Reference : Domestic tools, hafting, and the evolution of technology: The Upper Palaeolithic of H...
Scientific congresses and symposiums : Poster
Arts & humanities : Archaeology
http://hdl.handle.net/2268/201877
Domestic tools, hafting, and the evolution of technology: The Upper Palaeolithic of Hohle Fels as a case study
English
Taipale, Noora mailto [Université de Liège > Département des sciences historiques > Archéologie préhistorique >]
Conard, Nicholas J. [University of Tübingen > Department of Early Prehistory and Quaternary Ecology > > >]
Rots, Veerle mailto [Université de Liège > Département des sciences historiques > Archéologie préhistorique >]
Sep-2016
No
International
6th Annual Meeting of the European Society for the study of Human Evolution
from 14-09-2016 to 18-09-2016
European Society for the study of Human Evolution
Alcalá de Henares
Spain
[en] functional analysis ; hafting ; domestic tools ; Gravettian ; Magdalenian ; radiolarite ; chert
[en] Innovations relevant to human evolution often involve subsistence technology, which can affect the success of individual groups, and Homo sapiens in general. However, Palaeolithic technologies include more than just hunting tools, and a proper understanding of hunter-gatherer ways of living requires knowledge of the organisation of diverse tasks and activities, including the manufacture and maintenance of tools and other equipment. One central aspect of technological evolution is the development of tool hafting [1, 2], which is not only restricted to hunting and gathering implements, but also affects so-called domestic tool categories.

We present the results of an on-going project that focuses on hafting and use of stone tools in the Upper Palaeolithic through detailed functional analysis of selected assemblages from European key sites (Hohle Fels, Abri Pataud, Maisières-Canal), which have yielded rich lithic and organic assemblages from secure chronological contexts. Here the focus is on classic Upper Palaeolithic tool categories, such as endscrapers and burins, from the Gravettian and Magdalenian levels of the cave site Hohle Fels (Germany) [3, 4]. We suggest that domestic tools can offer a valuable source material, since for most of them, hafting is not a necessity as it is for spear and arrow tips. An increase in hafting implies an increase in time investment, which has implications for task organisation and specialisation.

The Hohle Fels assemblage offers an interesting case study for temporal changes (or continuity) in the frequency and techniques of tool hafting. The projectile technology shows a clear shift from the Gravettian to the Magadalenian, marked by the introduction of a microlithic technology (backed bladelets). For other tool categories, the changes seem more subtle. Our goal is to characterise the tools used in manufacture and maintenance tasks, and to evaluate whether the Gravettian to Magdalenian transition witnesses changes in tool design and use that go beyond hunting equipment. The observed differences between tool classes and time periods are explained with a reference to details of tool use, such as the rate of edge wear development and stone tool exhaustion, as well as shifts in treatment of organic raw materials. The results suggest that domestic tools can aid in understanding long-term technological evolution, and create a baseline against which we can (re)assess the role of shifts observed in technologies that are more susceptible to morphological change, such as projectiles.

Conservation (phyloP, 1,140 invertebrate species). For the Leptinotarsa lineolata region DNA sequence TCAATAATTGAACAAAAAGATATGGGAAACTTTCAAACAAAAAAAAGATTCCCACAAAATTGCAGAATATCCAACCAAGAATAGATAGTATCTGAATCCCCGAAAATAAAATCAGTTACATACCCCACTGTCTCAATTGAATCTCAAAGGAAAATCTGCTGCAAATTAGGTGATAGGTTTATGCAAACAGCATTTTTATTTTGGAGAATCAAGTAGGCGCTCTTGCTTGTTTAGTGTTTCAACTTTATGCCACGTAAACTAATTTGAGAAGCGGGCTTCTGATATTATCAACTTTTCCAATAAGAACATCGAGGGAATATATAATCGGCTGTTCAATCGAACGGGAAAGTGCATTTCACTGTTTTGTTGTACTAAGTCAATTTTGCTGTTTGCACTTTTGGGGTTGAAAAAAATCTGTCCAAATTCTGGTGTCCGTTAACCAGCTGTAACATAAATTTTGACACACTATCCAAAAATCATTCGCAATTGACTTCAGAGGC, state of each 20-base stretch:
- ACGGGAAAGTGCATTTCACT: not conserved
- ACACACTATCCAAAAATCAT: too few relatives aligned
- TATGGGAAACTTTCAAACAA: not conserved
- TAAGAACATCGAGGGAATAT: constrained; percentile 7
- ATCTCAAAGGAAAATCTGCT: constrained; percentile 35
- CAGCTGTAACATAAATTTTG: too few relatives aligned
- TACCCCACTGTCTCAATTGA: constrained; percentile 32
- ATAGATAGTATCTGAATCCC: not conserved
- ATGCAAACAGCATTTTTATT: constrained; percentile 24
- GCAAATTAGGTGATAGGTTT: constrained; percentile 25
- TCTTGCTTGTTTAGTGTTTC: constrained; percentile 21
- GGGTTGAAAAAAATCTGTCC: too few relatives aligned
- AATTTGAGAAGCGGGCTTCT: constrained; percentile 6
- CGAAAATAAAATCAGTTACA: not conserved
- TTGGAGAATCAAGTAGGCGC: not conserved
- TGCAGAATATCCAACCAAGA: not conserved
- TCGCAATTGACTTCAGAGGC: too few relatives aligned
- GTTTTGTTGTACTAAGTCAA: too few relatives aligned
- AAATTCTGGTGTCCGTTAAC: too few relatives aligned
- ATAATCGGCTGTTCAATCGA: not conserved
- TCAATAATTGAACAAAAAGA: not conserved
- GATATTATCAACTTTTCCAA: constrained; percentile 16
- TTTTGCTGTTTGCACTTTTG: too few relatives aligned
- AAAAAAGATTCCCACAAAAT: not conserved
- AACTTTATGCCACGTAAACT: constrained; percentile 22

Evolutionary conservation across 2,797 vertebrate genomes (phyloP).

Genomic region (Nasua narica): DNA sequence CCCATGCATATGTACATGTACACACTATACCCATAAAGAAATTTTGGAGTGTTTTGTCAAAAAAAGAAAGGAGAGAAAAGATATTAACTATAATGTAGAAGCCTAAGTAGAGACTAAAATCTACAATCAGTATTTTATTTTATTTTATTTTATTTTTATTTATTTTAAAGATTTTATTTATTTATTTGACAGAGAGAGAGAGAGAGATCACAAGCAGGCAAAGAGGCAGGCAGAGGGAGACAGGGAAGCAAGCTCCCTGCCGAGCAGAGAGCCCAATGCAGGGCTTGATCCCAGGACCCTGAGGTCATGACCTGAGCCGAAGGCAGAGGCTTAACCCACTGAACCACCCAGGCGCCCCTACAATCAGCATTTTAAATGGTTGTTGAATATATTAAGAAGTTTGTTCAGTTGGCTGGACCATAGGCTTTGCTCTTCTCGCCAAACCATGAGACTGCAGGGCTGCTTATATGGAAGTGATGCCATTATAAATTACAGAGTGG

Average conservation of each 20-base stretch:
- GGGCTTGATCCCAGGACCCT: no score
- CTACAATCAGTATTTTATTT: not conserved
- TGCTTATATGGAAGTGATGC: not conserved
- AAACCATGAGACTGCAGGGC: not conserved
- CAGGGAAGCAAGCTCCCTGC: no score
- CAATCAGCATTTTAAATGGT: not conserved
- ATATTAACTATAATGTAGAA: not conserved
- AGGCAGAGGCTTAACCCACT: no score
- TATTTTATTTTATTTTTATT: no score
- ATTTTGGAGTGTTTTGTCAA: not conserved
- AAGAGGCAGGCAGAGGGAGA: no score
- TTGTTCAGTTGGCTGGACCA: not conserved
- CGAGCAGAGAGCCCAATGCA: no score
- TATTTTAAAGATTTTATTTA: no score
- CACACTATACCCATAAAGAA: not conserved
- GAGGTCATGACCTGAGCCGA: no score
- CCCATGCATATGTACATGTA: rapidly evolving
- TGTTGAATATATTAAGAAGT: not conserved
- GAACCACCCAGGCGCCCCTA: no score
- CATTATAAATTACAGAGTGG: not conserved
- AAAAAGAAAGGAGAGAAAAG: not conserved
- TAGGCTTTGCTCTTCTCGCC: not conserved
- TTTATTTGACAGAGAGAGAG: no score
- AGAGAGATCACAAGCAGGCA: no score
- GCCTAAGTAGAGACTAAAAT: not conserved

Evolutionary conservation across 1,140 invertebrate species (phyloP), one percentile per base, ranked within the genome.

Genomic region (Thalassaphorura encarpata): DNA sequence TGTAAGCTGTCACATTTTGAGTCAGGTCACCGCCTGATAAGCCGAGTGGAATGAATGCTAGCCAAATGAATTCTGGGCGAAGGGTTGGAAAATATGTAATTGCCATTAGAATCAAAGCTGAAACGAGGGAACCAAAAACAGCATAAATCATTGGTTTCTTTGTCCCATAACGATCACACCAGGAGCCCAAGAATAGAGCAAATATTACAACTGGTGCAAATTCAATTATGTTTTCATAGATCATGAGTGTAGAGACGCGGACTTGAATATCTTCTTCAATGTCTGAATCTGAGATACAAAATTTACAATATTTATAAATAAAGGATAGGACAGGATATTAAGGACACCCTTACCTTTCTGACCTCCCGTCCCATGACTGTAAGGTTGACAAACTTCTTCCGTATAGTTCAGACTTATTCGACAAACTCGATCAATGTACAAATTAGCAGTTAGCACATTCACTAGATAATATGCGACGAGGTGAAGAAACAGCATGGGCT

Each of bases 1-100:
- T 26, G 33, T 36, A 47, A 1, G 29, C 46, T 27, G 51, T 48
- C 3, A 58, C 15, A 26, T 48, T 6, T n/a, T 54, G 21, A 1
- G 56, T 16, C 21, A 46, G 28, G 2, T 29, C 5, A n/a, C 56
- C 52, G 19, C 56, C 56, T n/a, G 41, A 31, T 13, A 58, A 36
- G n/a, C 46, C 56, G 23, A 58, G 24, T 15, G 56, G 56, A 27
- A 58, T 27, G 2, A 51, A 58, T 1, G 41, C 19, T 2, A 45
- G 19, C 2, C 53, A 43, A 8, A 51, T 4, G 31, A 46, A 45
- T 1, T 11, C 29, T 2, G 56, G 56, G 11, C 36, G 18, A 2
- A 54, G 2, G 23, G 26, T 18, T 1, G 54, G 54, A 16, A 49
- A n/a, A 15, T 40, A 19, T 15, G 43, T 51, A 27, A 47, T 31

References: [1] Rots, V., 2013. Insights into early Middle Palaeolithic tool use and hafting in Western Europe: The functional analysis of level IIa of the early Middle Palaeolithic site of Biache-Saint-Vaast (France). J. Archaeol. Sci. 40, 497–506. [2] Barham, L., 2013. From Hand to Handle: The First Industrial Revolution. Oxford University Press, Oxford. [3] Conard, N. J., Bolus, M., 2003. Radiocarbon dating the appearance of modern humans and timing of cultural innovations in Europe: New results and new challenges. J. Hum. Evol. 44, 331–371. [4] Taller, A., Bolus, M., Conard, N. J., 2014. The Magdalenian of Hohle Fels Cave and the Resettlement of the Swabian Jura after the LGM. In: Otte, M., Le Brun-Ricalens, F. (Eds.), Modes de contacts et de déplacements au Paléolithique eurasiatique: Actes du Colloque international de la commission 8 (Paléolithique supérieur) de l'UISPP, Université de Liège, 28–31 mai 2012. Centre National de Recherche Archéologique, Luxembourg.
European Research Council
http://hdl.handle.net/2268/201877
http://www.eshe.eu/static/eshe/files/PESHE/PESHE_Vol5_2016.pdf
FP7 ; 312283 - EVO-HAFT - Evolution of stone tool hafting in the Palaeolithic

File(s) associated to this reference

Fulltext file(s):

FileCommentaryVersionSizeAccess
Open access
PDF_Noora poster ESHE 2016_A0_final.pdfAuthor postprint3.38 MBView/Open

Bookmark and Share SFX Query

All documents in ORBi are protected by a user license.